From: Michael Everson (firstname.lastname@example.org)
Date: Thu Aug 20 2009 - 09:33:18 CDT
On 19 Aug 2009, at 10:47, Julian Bradfield wrote:
> I don't want a new feature. I want a bug fixed.
>> Unicode, especially when that feature is largely cosmetic.
> If you've followed this discussion at all, you should appreciate
> that the argument is not cosmetic.
Part of the discussion is "cosmetic"; Andreas' clients want IPA beta
and Greek beta and don't want them to be the same. This goes back to
the original intention of the IPAssociation to distinguish IPA
characters from Greek by harmonizing them with Latin types. The fact
that nearly all of the IPA letters borrowed from Greek *were*
disunified suggests only that the ones that were not were not because
of a mistake, and they ought to have been disunified, and they ought
now to be disunified.
> Ignoring Michael's fetish for setting books using only one font,
> typography is not an argument for plain text.
Now, now, Julian. I have no "fetish", and I am quite happy to use
different fonts for perfectly reasonable reasons, and I use different
fonts for many purposes. In my lovely Middle English dictionary,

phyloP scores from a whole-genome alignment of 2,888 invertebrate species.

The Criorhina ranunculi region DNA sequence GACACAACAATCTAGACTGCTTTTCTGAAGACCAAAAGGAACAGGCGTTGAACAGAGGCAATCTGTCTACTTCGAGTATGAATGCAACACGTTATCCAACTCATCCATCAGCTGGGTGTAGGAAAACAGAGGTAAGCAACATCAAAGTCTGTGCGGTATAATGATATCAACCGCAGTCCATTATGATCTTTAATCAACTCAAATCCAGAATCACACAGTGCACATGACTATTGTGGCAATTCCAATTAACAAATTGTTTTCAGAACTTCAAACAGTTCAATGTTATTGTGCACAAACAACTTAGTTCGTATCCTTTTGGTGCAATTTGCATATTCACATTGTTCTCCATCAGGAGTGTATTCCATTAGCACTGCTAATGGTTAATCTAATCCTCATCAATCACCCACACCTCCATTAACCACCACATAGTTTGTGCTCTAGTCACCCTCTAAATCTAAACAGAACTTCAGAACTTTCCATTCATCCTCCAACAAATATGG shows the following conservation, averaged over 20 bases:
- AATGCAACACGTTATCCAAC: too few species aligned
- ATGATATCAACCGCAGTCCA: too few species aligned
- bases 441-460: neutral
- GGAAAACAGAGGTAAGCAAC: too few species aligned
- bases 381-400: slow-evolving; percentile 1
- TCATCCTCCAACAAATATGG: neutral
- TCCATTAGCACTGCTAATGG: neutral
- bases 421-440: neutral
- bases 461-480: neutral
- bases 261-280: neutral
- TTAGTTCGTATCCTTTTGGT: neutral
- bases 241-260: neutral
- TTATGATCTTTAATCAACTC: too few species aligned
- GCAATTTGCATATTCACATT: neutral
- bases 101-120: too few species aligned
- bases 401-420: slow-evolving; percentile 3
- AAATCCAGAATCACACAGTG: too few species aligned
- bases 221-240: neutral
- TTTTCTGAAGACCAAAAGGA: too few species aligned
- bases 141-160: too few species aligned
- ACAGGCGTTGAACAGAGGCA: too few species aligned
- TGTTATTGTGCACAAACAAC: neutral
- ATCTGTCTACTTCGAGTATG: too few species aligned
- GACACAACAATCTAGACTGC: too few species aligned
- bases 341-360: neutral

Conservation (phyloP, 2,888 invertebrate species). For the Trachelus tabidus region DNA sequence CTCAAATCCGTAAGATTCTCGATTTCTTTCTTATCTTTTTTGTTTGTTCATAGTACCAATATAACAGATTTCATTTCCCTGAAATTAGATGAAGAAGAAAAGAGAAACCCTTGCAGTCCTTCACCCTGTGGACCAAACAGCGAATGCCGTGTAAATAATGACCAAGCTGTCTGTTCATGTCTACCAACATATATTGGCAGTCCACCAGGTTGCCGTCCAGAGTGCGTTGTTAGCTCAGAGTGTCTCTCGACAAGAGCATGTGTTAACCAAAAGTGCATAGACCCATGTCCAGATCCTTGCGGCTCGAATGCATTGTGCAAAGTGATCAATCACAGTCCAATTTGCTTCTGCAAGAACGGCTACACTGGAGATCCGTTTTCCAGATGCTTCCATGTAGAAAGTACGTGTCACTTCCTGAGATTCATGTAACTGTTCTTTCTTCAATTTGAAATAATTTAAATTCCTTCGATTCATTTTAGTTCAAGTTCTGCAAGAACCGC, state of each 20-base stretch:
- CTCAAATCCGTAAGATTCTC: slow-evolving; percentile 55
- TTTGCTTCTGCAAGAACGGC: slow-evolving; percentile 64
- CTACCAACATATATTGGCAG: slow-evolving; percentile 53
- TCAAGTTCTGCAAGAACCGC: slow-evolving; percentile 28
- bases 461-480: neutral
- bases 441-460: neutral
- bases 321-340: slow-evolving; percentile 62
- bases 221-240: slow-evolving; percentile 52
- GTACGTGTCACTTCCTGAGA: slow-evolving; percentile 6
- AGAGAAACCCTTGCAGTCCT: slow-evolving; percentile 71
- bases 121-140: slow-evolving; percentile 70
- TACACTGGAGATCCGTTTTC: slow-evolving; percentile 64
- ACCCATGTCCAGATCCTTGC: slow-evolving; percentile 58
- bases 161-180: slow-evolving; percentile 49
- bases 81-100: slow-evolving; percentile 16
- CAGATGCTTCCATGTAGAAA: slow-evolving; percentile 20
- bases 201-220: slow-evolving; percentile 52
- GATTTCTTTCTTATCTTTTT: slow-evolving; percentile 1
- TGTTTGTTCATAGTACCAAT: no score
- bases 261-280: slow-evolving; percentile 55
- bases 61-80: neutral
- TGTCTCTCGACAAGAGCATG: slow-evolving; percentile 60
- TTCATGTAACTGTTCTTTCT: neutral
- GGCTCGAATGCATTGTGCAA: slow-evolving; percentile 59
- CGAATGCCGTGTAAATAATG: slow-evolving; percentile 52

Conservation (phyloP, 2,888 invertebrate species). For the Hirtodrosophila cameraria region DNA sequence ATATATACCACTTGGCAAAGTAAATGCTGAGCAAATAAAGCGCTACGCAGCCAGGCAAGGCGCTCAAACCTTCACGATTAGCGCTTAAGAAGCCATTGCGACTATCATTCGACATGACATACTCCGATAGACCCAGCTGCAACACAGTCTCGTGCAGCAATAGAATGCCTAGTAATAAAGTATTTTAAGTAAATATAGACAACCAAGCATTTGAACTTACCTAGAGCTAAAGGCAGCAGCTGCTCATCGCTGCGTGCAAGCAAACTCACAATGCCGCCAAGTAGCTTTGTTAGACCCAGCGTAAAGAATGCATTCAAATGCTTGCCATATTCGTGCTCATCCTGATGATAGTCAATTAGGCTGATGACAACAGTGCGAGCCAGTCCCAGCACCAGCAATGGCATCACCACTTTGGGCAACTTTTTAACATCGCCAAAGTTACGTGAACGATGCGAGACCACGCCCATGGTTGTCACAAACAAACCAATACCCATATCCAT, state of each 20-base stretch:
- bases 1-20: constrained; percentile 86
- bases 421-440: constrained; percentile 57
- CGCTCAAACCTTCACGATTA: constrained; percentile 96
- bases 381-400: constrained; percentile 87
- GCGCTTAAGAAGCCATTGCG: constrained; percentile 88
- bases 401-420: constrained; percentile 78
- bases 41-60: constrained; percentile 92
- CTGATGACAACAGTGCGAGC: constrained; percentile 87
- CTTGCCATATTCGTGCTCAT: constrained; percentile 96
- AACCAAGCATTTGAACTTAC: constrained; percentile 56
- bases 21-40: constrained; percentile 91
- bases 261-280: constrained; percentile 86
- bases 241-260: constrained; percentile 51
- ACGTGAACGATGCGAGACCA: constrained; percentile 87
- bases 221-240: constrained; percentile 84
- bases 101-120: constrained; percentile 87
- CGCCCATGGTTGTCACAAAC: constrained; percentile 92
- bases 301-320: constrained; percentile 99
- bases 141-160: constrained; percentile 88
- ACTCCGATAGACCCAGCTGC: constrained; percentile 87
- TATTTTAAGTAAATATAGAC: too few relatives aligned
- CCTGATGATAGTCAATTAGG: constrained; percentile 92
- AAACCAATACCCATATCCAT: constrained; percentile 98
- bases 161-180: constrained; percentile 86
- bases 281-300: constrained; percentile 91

however, I was using Baskerville. Of course nearly all of the text is
in English or Middle English, using ȝ and þ and ð. But there are a
few words in Cyrillic and many words in Greek in the text, in addition
to Gothic ƕ and some accented letters. Baskerville Greek and Cyrillic
faces exist; naturally I should wish to use them.
If I were typesetting a dictionary of Spanish, for instance, which had
IPA pronunciation and etymologies (not at all an unusual proposition),
and I chose Baskerville, would it not be reasonable for me not to want
to have to seek a different font just for the IPA and Greek betas? I
don't think that's fetishism. The letters borrowed into Latin became
> The argument is that IPA and Greek letters are *logically separate*
> letters, and should therefore be encoded separately, for the sake of
> data processing on them.
Functionally separate too. Sorting multilingual data, for example. The
arguments are all the same as for Kurdish Q and W, or for Latin small
Michael Everson * http://www.evertype.com/
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